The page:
Tax Exemption in Africa: IMF Advices a Review

Tax Exemption in Africa: IMF Advices a Review
Tax Exemption in Africa: IMF Advices a Review

IMF’s new report offers practical solutions to the problem faced by the tax administration of countries.

Tax Exemption in Africa represents a major talking point of a new report by the International Monetary Fund (IMF), revealing that tax exemptions in the continent make it hard to administer tax and it only favours the rich rather than the poor and vulnerable.

During her speech at the launch of a report themed: Improving tax expenditures’ reporting in Uganda for improved social economic benefits in Kampala on Tuesday, IMF resident country representative, Ms. Izabela Karpowicz stated that there is no empirical evidence to support the claim that tax incentives have a huge impact on investment in the long term. She maintained that the idea is more regressive than progressive.

She noted that in cases where governments want to offer tax incentives, there should be clear estimates of costs and benefits.

According to the report, which was authored by Seating and supported by USAID, over the last three years, Uganda has forgiven over Shs5 trillion in taxable revenue, which translates into 3.6 percent of gross domestic product, as a result of tax incentives and exemptions granted to both local and mainly foreign investors.

On the other hand, Mr. Moses Kaggwa, the Ministry of Finance director of economic monitoring, said their valuation of the forgiven revenue was much less than what the report had stated, with Dr. Silver Namunane, Ministry of Finance tax policy revenue domestic mobilization specialist, putting it at about Shs2 trillion.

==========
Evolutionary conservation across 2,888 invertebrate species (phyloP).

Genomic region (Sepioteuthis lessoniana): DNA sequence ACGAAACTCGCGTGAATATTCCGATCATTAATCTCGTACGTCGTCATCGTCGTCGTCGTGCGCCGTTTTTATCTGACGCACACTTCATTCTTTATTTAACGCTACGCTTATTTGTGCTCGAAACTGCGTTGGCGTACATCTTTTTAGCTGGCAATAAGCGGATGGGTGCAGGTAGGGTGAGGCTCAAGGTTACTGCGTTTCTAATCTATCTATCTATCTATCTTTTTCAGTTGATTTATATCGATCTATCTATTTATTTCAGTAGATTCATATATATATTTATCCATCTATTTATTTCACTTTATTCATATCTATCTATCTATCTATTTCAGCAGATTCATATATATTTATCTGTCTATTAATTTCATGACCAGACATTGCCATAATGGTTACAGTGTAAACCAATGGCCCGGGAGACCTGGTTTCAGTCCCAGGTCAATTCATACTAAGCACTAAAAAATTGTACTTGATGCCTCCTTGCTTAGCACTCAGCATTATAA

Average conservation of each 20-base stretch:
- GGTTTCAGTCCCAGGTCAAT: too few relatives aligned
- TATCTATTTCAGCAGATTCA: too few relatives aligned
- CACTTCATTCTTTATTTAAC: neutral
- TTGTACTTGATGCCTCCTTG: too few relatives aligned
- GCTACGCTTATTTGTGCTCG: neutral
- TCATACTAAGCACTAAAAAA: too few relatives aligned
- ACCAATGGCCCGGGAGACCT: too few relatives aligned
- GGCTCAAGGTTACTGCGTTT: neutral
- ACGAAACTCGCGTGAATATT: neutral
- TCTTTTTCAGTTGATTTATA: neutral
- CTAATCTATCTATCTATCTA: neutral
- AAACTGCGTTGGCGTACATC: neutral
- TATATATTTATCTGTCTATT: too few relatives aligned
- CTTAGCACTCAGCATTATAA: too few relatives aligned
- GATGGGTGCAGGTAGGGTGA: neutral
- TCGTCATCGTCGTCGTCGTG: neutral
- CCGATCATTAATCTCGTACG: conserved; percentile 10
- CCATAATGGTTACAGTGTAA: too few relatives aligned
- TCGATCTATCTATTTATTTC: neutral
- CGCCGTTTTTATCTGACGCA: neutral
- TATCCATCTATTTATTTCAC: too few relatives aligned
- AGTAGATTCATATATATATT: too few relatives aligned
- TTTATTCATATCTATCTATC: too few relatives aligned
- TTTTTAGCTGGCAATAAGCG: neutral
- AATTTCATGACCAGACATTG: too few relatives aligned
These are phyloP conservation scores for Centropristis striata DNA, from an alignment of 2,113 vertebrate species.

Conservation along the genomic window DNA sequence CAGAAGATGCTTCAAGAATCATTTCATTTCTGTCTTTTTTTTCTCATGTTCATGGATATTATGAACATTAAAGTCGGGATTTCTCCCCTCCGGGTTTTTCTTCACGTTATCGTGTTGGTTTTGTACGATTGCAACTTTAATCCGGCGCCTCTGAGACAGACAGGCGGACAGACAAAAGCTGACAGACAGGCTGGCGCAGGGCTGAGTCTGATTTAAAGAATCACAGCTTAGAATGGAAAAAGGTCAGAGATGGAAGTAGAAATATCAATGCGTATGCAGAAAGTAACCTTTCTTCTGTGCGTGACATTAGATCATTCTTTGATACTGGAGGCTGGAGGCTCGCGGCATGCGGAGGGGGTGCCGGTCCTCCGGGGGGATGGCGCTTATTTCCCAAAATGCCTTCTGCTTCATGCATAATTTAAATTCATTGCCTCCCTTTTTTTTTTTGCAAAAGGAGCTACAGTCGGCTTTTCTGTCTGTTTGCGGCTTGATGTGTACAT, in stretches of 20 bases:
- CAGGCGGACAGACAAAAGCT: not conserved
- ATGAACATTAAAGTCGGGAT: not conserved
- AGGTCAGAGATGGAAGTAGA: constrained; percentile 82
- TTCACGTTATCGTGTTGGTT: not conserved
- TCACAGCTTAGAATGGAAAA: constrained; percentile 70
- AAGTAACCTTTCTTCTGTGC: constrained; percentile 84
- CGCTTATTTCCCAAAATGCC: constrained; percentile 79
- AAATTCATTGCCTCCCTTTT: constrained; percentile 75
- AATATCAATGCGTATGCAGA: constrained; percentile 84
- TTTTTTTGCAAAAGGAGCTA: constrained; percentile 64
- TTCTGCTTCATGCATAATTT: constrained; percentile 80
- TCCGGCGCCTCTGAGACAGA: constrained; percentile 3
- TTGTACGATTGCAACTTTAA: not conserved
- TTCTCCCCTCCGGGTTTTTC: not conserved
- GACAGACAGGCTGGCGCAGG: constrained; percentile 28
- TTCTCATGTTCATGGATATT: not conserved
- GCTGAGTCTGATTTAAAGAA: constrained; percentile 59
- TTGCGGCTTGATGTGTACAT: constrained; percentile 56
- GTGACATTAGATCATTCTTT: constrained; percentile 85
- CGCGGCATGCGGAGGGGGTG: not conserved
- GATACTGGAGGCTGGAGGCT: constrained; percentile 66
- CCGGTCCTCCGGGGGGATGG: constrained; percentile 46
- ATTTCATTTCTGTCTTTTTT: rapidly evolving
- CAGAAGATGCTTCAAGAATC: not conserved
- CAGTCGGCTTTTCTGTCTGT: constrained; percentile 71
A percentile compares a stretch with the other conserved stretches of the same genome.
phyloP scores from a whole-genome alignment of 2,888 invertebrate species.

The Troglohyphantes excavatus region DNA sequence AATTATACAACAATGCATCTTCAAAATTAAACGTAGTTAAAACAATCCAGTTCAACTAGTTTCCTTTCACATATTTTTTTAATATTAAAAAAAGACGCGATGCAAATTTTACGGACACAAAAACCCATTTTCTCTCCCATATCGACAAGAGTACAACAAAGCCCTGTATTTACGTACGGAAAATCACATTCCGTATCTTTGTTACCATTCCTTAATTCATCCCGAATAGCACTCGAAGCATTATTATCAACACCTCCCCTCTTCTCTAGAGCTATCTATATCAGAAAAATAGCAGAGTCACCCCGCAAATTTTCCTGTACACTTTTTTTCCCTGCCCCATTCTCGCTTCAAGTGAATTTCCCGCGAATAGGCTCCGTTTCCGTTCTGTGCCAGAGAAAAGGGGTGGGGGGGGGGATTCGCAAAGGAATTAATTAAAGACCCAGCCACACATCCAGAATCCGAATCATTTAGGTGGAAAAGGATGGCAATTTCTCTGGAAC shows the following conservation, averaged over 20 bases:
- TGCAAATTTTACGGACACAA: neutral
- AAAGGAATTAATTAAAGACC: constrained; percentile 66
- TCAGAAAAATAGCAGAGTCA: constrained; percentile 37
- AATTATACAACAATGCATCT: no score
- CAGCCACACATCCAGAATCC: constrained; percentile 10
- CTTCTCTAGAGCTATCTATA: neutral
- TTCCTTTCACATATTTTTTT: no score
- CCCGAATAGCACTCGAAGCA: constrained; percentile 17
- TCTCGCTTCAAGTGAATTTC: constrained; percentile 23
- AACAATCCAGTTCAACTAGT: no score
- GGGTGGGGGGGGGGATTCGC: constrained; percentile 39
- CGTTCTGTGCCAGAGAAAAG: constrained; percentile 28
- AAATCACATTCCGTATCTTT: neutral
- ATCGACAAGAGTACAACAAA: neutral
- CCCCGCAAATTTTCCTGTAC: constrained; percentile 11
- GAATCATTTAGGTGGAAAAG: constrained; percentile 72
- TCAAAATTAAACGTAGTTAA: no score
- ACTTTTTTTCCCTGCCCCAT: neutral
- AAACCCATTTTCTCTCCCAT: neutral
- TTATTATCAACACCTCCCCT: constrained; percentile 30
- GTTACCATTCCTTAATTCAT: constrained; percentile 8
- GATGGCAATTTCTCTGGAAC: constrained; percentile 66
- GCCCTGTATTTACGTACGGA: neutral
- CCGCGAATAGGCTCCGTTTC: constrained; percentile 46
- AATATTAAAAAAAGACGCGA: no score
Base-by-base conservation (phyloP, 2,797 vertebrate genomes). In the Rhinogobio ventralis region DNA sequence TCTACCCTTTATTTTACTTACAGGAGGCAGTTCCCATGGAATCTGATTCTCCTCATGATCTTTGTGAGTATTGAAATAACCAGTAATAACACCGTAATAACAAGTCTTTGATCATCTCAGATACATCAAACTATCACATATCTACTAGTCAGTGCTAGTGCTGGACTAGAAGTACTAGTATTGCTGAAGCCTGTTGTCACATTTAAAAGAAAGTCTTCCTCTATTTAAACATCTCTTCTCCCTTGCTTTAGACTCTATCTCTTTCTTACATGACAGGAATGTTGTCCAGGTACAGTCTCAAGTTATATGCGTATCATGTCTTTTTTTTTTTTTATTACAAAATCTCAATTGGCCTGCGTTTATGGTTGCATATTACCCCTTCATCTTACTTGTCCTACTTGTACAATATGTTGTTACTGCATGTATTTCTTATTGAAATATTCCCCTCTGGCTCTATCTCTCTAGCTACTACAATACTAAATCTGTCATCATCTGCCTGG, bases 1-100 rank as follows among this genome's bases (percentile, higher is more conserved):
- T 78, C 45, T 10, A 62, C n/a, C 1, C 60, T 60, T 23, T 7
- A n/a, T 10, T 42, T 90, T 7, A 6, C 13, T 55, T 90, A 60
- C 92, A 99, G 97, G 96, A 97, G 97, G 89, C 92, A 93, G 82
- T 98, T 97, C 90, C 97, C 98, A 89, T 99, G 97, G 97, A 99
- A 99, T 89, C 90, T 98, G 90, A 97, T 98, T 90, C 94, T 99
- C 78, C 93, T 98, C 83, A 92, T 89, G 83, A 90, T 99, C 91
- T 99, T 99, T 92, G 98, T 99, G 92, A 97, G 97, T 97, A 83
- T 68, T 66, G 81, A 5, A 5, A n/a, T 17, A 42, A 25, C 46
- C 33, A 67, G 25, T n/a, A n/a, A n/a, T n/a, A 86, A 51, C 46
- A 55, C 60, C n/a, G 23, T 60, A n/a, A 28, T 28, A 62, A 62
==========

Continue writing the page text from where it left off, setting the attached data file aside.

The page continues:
IMF wants the African continent to tax proactive measures when it comes to tax exemption

Tax expenditures are special provisions allowed by the tax laws that are beneficial to certain activities or groups of taxpayers. They can be reliefs, exemptions, zero-ratings, credits, or deferrals.

The report further indicates that the country has not stated specific tax expenditure items that should be allowed in a given financial year, and that there is no maximum amount of revenue that should be forgiven or even the maximum number of beneficiaries per sector that should benefit.

During her presentation of the report, one of the lead researchers, Ms. Grace Namugambe, noted that as important as it is to grant incentives, it is vital that the government periodically evaluate and report on the impact of exemptions.

However, in 2020, the Ugandan government published the Domestic Revenue Mobilisation Strategy, which listed as ‘high priority, the need to establish an effective tax expenditure governance framework.

As a result, for the first time, a comprehensive tax expenditure report was gathered for Uganda which provided a basis for the completion of yearly reports in later years.

While discussing the report, a tax expert and a member of the Parliamentary Budget Committee, Mr. Dickson Collins Kateshumbwa, indicated that regardless of the difference in the estimation of revenue forgiven, tax exemptions are sometimes granted absurdly to respond to politics, noting that incentives and exemptions should be institutionalized.

Tax Exemption in Africa: Recommendations of the Report

According to the report’s recommendation, the government should set up a finance committee that will include key stakeholders with knowledge of tax expenditures to give regular updates on tax expenditure repositories as well as arrange the feasibility of proposed tax expenditures and the cost and benefit analyses.

It also recommends constant monitoring and review of tax expenditures, setting up a clear definition of a benchmark tax expenditure to allow for a common understanding as well as ensuring consistency, avoiding misinterpretation, and enabling ease of comparison over years.

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